What is it that really draws us to a potential mate? Is it purely physical attraction? Or is it personality? Or maybe unspoken chemistry? Perhaps it’s something we are completely unaware of, something unseen, like vibration. After all, we each possess a distinct vibration, and more often than not, we are attracted to those with a similar vibrational frequency.

My high school sweetheart was a cheerleader and I was on the football team. That sounds like the perfect superficial match, right? What I didn’t realize until years later is that the real reason we were so drawn to each other was due to a very familiar and shared pain. We were both children of alcoholic fathers. We lived a childhood of walking on eggshells, in constant fight or flight mode, and fearful of unpredictable fathers and never-ending chaos at home.

We also shared something else in common: a heart wall. A heart wall is built by the subconscious mind after you’ve been hurt in order to protect you from being hurt again. It is made from bits and pieces of negative energies from past, unhealed traumas, emotions trapped in your body, often hundreds of them.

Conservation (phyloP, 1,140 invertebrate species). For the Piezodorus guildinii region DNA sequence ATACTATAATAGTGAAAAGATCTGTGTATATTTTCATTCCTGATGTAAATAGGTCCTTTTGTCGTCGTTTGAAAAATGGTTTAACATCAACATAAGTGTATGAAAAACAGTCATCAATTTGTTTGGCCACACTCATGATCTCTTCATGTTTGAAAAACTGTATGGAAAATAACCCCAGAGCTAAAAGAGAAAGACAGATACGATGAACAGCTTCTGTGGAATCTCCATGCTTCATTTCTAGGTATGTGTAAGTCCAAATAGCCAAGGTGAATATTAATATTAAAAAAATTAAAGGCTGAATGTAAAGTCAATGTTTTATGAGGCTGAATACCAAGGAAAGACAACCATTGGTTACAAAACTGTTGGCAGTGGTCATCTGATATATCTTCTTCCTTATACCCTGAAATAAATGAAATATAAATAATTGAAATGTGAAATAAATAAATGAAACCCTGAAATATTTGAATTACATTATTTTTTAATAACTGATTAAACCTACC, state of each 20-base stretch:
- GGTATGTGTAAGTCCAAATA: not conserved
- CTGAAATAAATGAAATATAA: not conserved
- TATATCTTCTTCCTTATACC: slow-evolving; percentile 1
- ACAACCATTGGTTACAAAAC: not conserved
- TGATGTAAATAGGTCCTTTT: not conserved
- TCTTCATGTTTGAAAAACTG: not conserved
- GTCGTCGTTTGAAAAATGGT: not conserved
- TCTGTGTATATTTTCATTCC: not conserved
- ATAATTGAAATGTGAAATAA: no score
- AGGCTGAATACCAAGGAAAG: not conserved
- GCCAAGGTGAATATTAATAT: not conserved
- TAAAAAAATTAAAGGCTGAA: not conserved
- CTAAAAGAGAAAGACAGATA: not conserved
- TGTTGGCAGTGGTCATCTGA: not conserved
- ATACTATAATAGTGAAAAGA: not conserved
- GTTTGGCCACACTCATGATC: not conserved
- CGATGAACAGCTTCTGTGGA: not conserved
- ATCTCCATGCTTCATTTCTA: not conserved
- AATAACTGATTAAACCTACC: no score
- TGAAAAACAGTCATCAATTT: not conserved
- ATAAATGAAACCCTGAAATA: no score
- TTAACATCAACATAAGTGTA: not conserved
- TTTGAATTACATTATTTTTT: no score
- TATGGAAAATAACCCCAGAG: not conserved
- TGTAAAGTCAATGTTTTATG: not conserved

Your subconscious uses these emotions as brick and mortar to construct that energetic force field around your heart. A heart wall can be responsible for pushing away the right partners and attracting the wrong ones over and over. Have you ever experienced that pattern and continue to have failed relationships? That’s not merely coincidental.

Often we subconsciously attract mates that we feel we deserve rather than those we consciously desire. The partner that you could find true love and happiness with could be perceived as a threat to your heart and therefore pushed aside for someone that is safe. This type of self-sabotage is exactly what happens when you have a heart wall. That fear of having your heart broken can prevent you from finding the true love you long for.

Most disturbing about the heart wall is that it prohibits the pure love in our hearts from being felt by those we love. Our feelings of love must pass through layers of negative emotions like anger, resentment, shame, sorrow, abandonment, and fear before they are felt by our loved ones. Picture a white horse crossing a muddy river. What will it look like when it reaches the other side?